Another option is of course to use Macrium Reflect which I recommended as the backup tool as part of the process for dual booting Ubuntu and Windows 10. (Click here for that guide). You can use Macrium to create recovery media on DVDs, USB drives and external hard drives. With the recovery media safely stored externally you can safely delete the Windows recovery and manufacturer's recovery media.

If you have another partition called data then you might wish to move the data from there onto the Windows partition or indeed another drive such as an external hard drive and delete that partition.

You can delete a partition within the disk management tool by right clicking on it and choosing "delete volume".

Windows recovery partitions cannot be deleted using the disk management tool because the partition will be protected. This guide shows how to delete a protected partition.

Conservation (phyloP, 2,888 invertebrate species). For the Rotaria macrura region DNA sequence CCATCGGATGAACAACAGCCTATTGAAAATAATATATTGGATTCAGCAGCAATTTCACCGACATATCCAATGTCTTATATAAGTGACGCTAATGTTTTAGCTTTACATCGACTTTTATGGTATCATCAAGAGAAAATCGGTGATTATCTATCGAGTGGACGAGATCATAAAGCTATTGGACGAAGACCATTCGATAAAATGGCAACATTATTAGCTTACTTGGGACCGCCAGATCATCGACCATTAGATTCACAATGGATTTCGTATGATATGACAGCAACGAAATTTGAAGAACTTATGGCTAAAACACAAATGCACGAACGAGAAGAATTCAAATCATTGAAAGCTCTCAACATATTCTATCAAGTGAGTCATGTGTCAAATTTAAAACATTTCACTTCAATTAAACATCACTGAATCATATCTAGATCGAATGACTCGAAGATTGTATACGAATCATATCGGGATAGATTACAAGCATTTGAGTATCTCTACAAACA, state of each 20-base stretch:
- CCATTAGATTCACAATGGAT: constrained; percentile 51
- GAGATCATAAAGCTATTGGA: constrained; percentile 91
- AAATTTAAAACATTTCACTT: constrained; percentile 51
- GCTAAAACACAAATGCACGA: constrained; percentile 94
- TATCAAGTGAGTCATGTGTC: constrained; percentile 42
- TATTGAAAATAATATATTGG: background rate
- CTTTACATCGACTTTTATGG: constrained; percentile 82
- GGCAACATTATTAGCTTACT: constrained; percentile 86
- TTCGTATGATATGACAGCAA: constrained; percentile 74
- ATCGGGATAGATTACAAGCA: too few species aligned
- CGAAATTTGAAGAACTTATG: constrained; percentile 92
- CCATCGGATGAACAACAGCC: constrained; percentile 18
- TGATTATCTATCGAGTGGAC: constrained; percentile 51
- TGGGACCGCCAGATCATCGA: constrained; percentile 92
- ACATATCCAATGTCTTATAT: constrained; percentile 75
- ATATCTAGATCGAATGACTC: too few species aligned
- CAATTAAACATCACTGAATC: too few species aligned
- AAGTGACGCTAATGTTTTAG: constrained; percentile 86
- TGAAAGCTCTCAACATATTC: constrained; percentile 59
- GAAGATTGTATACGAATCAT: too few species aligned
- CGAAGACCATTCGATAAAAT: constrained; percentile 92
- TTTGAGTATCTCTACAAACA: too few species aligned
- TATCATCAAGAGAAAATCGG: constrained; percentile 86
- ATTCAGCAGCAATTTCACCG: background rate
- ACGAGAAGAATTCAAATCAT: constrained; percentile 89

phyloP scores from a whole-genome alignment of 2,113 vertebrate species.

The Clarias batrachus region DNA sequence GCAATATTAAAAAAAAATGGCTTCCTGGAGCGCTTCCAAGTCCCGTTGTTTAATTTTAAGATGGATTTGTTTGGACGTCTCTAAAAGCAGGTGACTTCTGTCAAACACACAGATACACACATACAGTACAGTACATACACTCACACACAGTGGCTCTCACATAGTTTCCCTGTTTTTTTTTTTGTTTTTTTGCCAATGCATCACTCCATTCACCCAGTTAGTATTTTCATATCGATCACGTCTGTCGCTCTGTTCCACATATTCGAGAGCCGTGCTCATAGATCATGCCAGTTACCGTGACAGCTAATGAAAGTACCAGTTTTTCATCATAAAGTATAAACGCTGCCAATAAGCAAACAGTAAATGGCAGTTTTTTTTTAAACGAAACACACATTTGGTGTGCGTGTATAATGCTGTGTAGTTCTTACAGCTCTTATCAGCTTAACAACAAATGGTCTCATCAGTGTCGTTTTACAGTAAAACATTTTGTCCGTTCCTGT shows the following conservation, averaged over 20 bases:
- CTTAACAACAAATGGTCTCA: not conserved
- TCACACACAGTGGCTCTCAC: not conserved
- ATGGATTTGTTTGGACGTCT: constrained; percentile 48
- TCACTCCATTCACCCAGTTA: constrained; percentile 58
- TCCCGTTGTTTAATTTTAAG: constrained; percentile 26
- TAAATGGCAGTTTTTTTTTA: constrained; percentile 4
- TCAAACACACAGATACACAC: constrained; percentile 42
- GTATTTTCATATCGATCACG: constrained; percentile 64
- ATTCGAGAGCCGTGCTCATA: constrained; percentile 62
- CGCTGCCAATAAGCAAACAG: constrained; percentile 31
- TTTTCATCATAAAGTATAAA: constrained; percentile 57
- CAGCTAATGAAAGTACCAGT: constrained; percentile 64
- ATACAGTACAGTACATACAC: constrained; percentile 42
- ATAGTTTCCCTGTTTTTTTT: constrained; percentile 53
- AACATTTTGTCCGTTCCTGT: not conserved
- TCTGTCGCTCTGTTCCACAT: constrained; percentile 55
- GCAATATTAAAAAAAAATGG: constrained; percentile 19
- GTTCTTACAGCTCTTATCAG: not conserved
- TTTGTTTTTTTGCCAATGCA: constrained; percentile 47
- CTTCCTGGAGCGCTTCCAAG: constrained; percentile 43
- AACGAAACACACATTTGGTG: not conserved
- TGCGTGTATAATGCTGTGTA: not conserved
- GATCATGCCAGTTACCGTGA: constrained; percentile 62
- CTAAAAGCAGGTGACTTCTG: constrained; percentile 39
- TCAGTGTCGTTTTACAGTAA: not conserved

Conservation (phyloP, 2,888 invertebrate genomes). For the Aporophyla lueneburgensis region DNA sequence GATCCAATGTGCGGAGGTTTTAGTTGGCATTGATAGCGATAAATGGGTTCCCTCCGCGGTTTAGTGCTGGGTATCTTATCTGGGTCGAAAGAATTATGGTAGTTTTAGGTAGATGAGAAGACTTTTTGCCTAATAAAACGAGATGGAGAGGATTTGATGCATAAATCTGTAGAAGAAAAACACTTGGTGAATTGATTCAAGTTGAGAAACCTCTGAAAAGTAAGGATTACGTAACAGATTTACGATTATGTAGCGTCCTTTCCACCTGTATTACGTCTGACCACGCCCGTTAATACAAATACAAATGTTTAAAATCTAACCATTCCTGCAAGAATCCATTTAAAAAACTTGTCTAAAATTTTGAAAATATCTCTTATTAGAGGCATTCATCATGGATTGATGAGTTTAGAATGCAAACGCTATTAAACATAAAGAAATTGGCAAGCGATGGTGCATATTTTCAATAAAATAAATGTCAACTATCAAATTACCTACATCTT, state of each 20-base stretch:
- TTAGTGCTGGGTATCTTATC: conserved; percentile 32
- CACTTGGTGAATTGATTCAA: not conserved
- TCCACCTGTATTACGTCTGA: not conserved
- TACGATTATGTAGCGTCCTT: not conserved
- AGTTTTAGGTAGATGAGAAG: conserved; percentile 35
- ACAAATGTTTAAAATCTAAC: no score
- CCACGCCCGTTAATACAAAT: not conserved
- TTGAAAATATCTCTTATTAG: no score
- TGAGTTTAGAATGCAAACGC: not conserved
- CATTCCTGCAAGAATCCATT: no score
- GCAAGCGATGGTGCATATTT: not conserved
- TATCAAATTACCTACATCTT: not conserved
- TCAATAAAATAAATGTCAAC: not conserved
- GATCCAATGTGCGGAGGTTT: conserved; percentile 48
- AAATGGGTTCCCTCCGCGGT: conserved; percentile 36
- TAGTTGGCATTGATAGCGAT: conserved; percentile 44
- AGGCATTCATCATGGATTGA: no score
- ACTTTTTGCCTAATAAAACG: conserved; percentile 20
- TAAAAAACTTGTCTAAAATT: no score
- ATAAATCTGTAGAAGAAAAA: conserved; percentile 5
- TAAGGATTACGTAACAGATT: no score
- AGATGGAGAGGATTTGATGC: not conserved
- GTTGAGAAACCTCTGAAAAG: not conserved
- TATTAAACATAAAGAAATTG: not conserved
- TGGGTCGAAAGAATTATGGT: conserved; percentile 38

It may be the case that the manufacturer's partition or Windows recovery partition is quite large and therefore you don't need the free space created by shrinking Windows any more. You can give the disk space you gained from shrinking Windows back to Windows by right clicking on the Windows partition in the disk management tool and choosing "Extend Volume". 

Given the choice between removing the Windows recovery partition and the manufacturers recovery partition I recommend removing the manufacturer's partition. I would however make sure that I had a viable recovery option available via Macrium reflect or another such tool.

The upshot is that you want to get to a position where you have only 3 primary partitions and then a section of free space on your computer large enough to install Ubuntu.

You should now be able to follow my guide to installing Ubuntu alongside Windows 10 to complete the task.

Summary

This only affects people who are using a computer with a legacy BIOS that already has 4 primary partitions in use.

To fix the issue remove one of the 4 primary partitions. 

Important: If you decide to remove a data partition make sure you have backed up the data first. If you decide to remove a recovery partition make sure you have created other recovery media